Three researchers in Europe offer this answer: subtly.
More specifically, their research finds that offering students extrinsic rewards for their retrieval practice reduced its effectiveness.
Students offered rewards made more mistakes when they first tried to recall information, and–even taking those initial errors into account–remembered less than their fellow students who had received no enticement to practice.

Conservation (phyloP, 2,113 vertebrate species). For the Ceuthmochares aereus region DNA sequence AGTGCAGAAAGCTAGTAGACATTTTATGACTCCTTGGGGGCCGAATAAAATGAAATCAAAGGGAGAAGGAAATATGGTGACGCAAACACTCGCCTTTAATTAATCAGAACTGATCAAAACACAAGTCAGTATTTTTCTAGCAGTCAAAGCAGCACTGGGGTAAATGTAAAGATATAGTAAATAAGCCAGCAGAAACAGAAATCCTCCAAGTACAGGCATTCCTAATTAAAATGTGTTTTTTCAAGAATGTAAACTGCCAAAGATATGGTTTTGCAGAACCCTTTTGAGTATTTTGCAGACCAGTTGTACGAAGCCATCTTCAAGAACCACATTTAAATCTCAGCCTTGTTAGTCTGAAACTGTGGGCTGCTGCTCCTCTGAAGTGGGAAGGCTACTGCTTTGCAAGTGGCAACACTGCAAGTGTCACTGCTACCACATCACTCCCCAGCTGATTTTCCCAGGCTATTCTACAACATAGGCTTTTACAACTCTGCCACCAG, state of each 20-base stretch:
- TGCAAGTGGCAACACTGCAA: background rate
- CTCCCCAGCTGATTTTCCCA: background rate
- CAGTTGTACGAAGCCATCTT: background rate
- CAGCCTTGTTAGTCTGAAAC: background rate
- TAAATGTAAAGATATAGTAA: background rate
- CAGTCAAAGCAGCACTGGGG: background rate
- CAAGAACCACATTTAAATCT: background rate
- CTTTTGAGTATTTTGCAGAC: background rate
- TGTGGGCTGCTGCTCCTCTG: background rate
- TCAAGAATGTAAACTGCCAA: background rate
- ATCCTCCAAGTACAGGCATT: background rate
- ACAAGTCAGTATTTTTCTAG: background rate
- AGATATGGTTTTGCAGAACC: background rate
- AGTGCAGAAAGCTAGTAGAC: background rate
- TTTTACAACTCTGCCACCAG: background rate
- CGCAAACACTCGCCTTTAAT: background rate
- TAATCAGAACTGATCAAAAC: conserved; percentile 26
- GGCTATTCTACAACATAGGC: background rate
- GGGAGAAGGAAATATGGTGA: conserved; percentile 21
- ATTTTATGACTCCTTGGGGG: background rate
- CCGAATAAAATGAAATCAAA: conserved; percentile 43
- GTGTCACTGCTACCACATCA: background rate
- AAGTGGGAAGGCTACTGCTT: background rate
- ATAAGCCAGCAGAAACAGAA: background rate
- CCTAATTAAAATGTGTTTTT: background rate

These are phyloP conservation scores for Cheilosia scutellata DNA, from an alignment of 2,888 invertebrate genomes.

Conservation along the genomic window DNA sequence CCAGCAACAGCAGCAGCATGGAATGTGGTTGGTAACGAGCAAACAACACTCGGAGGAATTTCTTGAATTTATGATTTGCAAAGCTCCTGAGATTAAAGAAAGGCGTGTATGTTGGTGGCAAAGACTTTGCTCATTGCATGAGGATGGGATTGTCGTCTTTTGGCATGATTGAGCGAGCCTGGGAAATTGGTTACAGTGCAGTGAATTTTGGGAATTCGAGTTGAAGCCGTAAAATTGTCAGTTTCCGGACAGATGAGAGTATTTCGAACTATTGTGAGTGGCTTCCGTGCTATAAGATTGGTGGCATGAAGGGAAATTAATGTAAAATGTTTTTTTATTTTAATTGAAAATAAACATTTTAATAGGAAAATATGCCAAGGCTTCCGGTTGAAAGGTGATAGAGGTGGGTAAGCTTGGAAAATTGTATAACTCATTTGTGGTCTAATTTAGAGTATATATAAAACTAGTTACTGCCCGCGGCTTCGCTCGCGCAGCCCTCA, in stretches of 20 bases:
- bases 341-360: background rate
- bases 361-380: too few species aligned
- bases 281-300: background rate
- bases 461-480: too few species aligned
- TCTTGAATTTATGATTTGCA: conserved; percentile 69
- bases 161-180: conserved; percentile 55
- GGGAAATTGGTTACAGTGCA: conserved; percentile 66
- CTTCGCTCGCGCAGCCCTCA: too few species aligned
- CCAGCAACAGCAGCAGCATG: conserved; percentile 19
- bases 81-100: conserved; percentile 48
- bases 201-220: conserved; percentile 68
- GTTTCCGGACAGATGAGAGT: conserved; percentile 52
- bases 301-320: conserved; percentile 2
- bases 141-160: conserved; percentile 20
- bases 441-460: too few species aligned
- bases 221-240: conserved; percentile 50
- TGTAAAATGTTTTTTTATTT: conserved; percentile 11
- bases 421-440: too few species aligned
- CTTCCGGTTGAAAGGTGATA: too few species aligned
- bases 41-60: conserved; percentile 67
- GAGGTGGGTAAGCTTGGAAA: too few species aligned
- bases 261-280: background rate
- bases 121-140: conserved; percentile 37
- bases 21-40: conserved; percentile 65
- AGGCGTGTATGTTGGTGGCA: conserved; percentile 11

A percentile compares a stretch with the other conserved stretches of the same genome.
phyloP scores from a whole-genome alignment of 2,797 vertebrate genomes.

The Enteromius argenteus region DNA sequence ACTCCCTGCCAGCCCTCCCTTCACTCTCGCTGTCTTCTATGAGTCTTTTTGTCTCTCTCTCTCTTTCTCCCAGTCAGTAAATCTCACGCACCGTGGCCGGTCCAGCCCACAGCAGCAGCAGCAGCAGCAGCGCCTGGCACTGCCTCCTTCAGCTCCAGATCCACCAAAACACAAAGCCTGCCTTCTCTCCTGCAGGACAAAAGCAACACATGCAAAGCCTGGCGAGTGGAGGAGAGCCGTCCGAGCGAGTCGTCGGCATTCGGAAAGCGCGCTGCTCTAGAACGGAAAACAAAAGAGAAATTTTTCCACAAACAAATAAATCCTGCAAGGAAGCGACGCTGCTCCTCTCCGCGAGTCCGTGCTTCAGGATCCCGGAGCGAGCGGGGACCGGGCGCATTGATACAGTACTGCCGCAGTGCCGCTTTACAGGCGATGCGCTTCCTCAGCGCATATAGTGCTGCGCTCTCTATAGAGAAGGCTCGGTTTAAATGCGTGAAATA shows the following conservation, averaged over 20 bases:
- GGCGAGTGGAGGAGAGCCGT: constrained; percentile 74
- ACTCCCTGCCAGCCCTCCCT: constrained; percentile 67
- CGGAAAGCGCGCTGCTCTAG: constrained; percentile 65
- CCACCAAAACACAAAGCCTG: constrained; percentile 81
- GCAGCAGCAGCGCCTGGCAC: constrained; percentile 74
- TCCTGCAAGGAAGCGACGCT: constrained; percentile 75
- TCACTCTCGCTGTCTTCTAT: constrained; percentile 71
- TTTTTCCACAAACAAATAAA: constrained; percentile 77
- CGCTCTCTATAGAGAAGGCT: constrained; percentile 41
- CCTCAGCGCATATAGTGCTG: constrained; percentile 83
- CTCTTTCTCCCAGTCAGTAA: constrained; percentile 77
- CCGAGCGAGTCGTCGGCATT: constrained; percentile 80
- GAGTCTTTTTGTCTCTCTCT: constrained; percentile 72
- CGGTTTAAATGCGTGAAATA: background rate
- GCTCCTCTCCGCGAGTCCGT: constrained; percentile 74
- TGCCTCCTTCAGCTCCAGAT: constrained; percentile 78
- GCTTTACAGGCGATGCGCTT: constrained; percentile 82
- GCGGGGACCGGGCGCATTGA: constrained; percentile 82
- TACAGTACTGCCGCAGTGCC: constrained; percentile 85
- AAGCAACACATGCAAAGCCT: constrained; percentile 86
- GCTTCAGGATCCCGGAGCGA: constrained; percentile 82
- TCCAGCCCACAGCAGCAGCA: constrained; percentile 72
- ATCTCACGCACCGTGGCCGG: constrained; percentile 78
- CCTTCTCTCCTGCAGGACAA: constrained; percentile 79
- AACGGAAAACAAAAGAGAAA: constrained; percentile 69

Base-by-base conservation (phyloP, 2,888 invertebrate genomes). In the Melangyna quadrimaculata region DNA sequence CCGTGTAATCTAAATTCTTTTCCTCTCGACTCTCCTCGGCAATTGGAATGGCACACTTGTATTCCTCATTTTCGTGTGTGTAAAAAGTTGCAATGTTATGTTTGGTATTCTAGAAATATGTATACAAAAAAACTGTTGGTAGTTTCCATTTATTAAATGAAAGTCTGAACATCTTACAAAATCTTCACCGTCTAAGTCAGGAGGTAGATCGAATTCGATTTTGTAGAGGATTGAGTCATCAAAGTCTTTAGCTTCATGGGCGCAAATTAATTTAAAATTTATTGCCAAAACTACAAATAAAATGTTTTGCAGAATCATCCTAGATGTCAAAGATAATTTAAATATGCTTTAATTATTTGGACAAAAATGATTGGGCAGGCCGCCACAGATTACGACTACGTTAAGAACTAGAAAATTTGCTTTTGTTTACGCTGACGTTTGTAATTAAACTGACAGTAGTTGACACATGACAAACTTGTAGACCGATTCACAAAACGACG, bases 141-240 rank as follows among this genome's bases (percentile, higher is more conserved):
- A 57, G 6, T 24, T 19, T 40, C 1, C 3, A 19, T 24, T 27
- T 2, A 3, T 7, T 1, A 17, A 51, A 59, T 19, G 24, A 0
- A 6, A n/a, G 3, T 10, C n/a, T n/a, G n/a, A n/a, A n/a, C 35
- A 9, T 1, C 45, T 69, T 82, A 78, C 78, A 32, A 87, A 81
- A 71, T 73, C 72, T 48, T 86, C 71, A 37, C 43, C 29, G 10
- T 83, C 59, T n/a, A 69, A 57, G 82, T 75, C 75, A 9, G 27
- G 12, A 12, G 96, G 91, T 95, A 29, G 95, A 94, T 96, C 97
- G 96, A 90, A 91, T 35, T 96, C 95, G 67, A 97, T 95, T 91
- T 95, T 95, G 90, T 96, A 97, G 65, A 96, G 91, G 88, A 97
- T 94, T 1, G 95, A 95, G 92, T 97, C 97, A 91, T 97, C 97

In this study, the extrinsic rewards were cash payments: students received a euro for every correct answer. In schools, we rarely pay students money to get correct answers. However, we quite often pay them with grades.
This study suggests that retrieval practice should–as much as possible–come in the form of very-low-stakes or no-stakes retrieval.